The Hawleys also contest the conclusion that the loss was caused by a consistent leak rather than being a sudden loss.  They argue that one of Preferred’s reasons for denying the claim, that the leak “may have been on-going for approximately one month,” is contrary to evidence provided by Robert, Zak, Kevin Davis (Preferred’s engineer), and Mark Doughty, an environmental hygienist retained by Robert.  Doughty reported or testified to information consistent with “sudden event” coverage, the sudden event being the breaking of the shower door, rather than “constant or repeated seepage or leakage,” which is excluded from coverage.  We conclude that, even if the initial event was “sudden,” evidence showed that the leak that caused the loss at issue was ongoing.  The judge did not err in concluding that there was a reasonable factual basis to support this determination.  This factual basis included, among other evidence, Doughty’s testimony in response to the judge’s question whether the concentration of mold found could have come about as a result of a one-time sudden event or if it was more likely than not that the mold was the result of persistent seepage into the area.  Doughty testified that either time frame was possible, but also stated, “I don’t think this existed months; I think maybe weeks.”[8]

3.  Claims under c. 93A and c. 176D.  Because we have concluded that the Hawleys’ loss was not covered, and thus liability was not reasonably clear, the Hawleys’ c. 93A and

c. 176D claims must also fail; these claims are predicated on Preferred’s breach of the underlying insurance policy.[9]  Even if the policy covered the loss of June 11, the Hawleys have not established a claim under c. 93A.  While “[t]here is no binding definition of what constitutes an unfair practice under c. 93A,”  Green v. Blue Cross & Blue Shield of Mass., Inc., 47 Mass. App. Ct. 443, 447 (1999), this appears to be a mere contract dispute, “without conduct that was unethical, immoral, [or] oppressive.”   Kobayashi v. Orion Ventures, Inc., 42 Mass. App. Ct. 492, 505 (1997).  “[A] good faith dispute as to whether money is owed, or performance of some kind is due, is not the stuff of which a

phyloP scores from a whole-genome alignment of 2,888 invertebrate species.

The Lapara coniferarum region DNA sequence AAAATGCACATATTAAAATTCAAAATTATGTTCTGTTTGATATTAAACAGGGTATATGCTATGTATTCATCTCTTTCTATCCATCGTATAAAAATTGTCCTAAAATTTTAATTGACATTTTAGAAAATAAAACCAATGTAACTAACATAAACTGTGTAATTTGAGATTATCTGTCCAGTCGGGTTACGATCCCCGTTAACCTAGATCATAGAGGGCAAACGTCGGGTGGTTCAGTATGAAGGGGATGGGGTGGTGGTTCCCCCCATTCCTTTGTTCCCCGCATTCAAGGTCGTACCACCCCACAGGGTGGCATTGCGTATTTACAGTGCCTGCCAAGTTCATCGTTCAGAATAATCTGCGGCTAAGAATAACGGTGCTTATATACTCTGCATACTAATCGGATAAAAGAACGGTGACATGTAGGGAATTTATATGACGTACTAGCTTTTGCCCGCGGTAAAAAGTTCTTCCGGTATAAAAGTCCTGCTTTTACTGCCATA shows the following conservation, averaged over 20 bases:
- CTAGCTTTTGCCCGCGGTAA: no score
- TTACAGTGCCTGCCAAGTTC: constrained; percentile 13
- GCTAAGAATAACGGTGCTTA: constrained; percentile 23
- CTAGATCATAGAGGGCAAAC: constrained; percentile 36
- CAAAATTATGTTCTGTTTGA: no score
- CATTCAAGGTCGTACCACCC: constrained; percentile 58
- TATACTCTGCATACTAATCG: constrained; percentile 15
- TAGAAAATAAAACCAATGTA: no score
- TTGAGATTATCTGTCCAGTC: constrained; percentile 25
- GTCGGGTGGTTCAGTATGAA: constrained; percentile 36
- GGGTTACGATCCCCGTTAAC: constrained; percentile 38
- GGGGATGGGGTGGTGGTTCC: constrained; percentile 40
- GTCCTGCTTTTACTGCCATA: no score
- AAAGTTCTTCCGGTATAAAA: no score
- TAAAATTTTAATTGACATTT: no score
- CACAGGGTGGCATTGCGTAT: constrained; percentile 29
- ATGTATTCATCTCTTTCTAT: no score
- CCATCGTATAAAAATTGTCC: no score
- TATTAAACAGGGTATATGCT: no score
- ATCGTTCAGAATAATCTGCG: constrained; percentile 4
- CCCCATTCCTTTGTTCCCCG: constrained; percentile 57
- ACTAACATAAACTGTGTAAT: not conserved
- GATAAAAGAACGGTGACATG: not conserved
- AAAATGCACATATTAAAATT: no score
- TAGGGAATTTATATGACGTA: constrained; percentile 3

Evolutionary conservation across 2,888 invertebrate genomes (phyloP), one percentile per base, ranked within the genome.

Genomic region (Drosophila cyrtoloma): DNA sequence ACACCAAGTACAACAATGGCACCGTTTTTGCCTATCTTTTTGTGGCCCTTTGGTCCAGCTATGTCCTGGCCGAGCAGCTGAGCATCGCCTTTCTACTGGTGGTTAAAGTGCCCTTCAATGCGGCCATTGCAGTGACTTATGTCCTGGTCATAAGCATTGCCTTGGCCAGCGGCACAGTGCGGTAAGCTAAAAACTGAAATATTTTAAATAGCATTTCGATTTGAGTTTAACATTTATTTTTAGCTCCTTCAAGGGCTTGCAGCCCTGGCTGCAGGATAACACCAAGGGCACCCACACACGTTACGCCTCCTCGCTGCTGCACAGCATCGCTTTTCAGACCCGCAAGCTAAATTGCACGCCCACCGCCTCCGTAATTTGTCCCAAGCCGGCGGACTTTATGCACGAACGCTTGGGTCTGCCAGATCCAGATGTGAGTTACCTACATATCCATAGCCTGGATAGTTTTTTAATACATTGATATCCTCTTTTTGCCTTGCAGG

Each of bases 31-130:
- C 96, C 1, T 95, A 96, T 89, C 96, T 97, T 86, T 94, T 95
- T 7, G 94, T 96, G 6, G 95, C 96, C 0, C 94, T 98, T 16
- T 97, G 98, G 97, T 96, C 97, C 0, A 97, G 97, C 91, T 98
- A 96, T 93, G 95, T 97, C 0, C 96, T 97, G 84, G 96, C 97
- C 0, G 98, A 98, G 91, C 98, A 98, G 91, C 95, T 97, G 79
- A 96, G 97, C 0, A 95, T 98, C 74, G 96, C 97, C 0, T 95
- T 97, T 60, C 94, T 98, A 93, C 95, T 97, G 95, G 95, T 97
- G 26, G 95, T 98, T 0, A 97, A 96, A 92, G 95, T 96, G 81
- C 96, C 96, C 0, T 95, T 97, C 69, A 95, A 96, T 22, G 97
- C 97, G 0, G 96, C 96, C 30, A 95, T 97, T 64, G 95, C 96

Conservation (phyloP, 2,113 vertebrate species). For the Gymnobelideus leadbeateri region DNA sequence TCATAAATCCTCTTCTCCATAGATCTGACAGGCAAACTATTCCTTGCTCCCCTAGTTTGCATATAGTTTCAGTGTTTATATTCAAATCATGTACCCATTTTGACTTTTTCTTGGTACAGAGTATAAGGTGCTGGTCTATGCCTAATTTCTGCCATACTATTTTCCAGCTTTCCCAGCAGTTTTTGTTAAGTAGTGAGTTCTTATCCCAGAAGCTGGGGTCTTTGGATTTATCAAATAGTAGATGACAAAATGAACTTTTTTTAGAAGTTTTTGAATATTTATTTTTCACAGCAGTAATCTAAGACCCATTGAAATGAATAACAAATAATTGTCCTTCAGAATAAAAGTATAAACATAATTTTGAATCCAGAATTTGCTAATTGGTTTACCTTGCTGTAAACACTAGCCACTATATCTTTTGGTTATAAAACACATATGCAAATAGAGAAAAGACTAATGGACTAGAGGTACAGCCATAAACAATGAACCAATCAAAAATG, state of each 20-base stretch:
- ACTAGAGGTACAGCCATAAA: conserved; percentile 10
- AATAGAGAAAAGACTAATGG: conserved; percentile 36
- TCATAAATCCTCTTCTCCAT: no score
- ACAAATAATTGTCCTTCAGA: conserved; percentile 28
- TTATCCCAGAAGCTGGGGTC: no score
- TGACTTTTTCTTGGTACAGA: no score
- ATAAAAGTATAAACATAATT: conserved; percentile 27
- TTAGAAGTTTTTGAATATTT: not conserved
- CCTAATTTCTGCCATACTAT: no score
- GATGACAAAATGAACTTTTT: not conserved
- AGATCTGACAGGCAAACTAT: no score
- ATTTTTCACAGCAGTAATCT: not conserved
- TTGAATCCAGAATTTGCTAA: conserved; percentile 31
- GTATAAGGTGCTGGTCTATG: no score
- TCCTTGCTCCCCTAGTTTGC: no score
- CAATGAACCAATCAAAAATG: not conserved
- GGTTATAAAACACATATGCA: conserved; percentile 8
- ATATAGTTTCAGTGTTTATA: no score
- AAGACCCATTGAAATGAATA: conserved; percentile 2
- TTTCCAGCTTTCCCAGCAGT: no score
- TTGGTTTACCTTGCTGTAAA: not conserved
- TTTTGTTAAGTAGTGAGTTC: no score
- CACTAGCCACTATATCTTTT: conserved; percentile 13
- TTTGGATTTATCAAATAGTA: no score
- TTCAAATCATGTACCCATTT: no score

c. 93A claim is made.”  Duclersaint v. Federal Natl. Mort. Assn., 427 Mass. 809, 814 (1998).  We agree with the judge’s determination that “Preferred’s denial of the claim was based, at least in part, on its belief that the seepage or leakage had been ongoing for a month.”  See Pacific Indem. Co. v. Lampro, 86 Mass. App. Ct. 60, 68 (2014), quoting from Clegg v. Butler, 424 Mass. 413, 421 (1997) (“[o]ur decisions . . . in no way penalize insurers who delay in good faith when liability is not clear and requires further investigation”); ibid. (where insurer had no duty to indemnify, no liability under G. L. c. 176D, § 3[9][f]).[10]

Second amended judgment


     [1] Robert Hawley.


     [2] Reference is a form of arbitration used to determine the value of the loss.  See G. L. c. 175, § 99, Twelfth.  For further interpretation of the statutory term “reference,” see  Augenstein v. Insurance Co. of N. America, 372 Mass. 30, 34-37 (1977).